Do you write for an album, or is each song an island?

I try and write good songs and hopefully I write enough of them to fill an album every year or two. I consider myself lazy if I can’t write 10 good songs a year, but then again inspiration’s for the lazy. Pretty soon I’m going to have to give up using immigration as an excuse for not finishing up my records. I’m fortunate in that Pop Psychology sort of has a grand theme, but it’s failure. People will only put up with one or two albums about failure in a row. Ask Mark Eitzel.

When do you know if you’re in a rut?

Dust on the piano.

Is it easier to take a personal event and tweak it to make more universal, or to take something completely fabricated and personalize it?

Dude, that’s a ten-point essay question! Unfortunately I, uh, tend to write from actual life experiences. I always sucked at creative writing in school, I was more into The New Journalism. Also I find unhappy or tense situations to provide more compelling narrative than when things are going smoothly. And I never tweak to make shit more universal. Put them all together = I still have a day job.

Artists from other writing mediums impress/affect? Poets, novelists, Raymond Carver?

Love me some Copywriters: Mary Wells, Bill Bernbach, Edward Graham, Ron Rosenfeld, Phyllis Robinson, Shirley Polykoff, David Ogilvy, (mmmm) George Lois. They made art out of the art of suggestion. Probably explains a lot.

What’s the longest you’ve ever tinkered with a song?

17 years. It’s called “Lowering The Standards” and it’s been almost done for maybe 5 years now. I just need to get the lyrics right in the bridge… it’ll be worth it, I swear.

What’s one thing that will turn you off instantly to a song on the radio (or the computer-ish equivalent)?

A I-IV-II-V chorus.  It’s like the “hit” algorithm. Every lame-ass pop punk song, every formulaic song the Matrix shits out… my ex-girlfriend referred to that chord progression as the “money chords.”

Also, auto-tuned lead vocals. Well, maybe I’ll make an exception for movie soundtracks when the actor is supposed to be singing. I’d rather hear Ewan McGregor and Nicole Kidman sing “Come What May” with a little help from Melodyne than some ringers with perfect pitch.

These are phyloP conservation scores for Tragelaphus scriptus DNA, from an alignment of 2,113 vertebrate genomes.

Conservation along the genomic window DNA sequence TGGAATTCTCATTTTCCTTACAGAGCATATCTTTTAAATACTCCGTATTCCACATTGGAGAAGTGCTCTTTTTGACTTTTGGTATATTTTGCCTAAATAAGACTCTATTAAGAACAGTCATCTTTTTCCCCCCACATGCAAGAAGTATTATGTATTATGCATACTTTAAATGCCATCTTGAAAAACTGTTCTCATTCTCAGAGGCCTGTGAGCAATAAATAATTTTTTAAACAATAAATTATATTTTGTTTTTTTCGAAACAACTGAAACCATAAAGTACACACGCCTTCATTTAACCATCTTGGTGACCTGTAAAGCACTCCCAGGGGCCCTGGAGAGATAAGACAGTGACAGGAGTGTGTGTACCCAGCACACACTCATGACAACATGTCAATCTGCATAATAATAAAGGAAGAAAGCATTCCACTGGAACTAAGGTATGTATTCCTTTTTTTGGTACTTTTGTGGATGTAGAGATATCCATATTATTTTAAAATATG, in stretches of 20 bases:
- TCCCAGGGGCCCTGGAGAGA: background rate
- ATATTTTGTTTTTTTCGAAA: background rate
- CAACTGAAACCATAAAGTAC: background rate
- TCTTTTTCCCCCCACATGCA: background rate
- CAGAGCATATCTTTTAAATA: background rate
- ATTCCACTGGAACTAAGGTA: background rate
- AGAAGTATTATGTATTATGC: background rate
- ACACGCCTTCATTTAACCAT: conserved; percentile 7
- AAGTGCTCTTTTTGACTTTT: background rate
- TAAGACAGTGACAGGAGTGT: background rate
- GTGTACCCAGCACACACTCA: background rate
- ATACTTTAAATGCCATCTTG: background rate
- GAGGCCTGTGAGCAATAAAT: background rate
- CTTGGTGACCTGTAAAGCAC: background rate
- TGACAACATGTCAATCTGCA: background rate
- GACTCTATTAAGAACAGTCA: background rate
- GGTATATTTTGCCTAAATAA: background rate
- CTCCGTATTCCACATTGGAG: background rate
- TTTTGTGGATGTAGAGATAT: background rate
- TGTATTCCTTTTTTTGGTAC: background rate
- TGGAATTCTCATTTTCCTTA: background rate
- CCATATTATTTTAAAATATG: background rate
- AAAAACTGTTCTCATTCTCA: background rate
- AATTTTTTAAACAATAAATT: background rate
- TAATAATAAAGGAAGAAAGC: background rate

Dylan or Lennon?

Costello. It’s like the best of both worlds, without all that irritating myth and hagiography.

Lennon or McCartney?

There’s no point in choosing, no choice really. Their genius… it’s so ubiquitous you just have to accept it and try to work around it. It’s like picking between air and water.  It’s like… Falkner or Brion?

Lou Reed or Tom Waits?

I am so fucking sick of Lou Reed coasting on his laurels.  New York was his last good album (not counting ‘Drella, but that was half Cale anyhow) and I was in Grade 11 when that came out. GRADE 11.  Tom Waits still writes great songs, cuts great albums, plays great shows. Plus, Tom never shilled for Honda.

Stipe or Malkmus?

Pollard.

Saturday, 12 August 2017

All Wikidding aside

How, exactly, does one solicit Wikipedians to update one’s Wikipedia entry? Is there a dark web where one leaves offerings of Chocodiles and Samwell Tarly fanfic in exchange for accuracy, if not flattery?

I hesitate to edit myself lest my neutrality or hell, notability be called into question. However, friends and complete strangers think I still live in Dar Es Salaam.

Let’s see… I’ve been back in the states since 2014, living in Durham NC for almost a year now. I’m doing very well under the circumstances. I will have some new music out there sooner than you’d expect and later than you think.

You’re welcome!

Monday, 28 March 2016

Monday, 14 March 2016

An open letter to Bernie Sanders.

Dear Bernie Sanders:
 
I love you, man. I love what you represent. I admire your directness and dissatisfaction with the status quo. I respect you for financing your campaign without superpac/soft/dark money.
 
However, six or seven straight days of begging fundraising emails is enough. If you have something new and interesting to say, let me know. But please don’t fill my inbox with one-paragraph, content-free, bullshit “updates” — likely composed by some mid-level apparatchik but signed with your name — followed by three fundraising paragraphs.
 
That, dear friend I’ve never met, is called American politics as usual.
 
It pains me to remind you that we, the people — your supporters — are NOT an ATM to be withdrawn from at will. I imagine the demands of campaigning can make even the best-intentioned candidate forget this. But I will assure you a weekly fundraising email will deplete my political spending budget quite nicely, thank you.
 
Now go on and win it all you crazy diamond!
 
Love,
Dan Bryk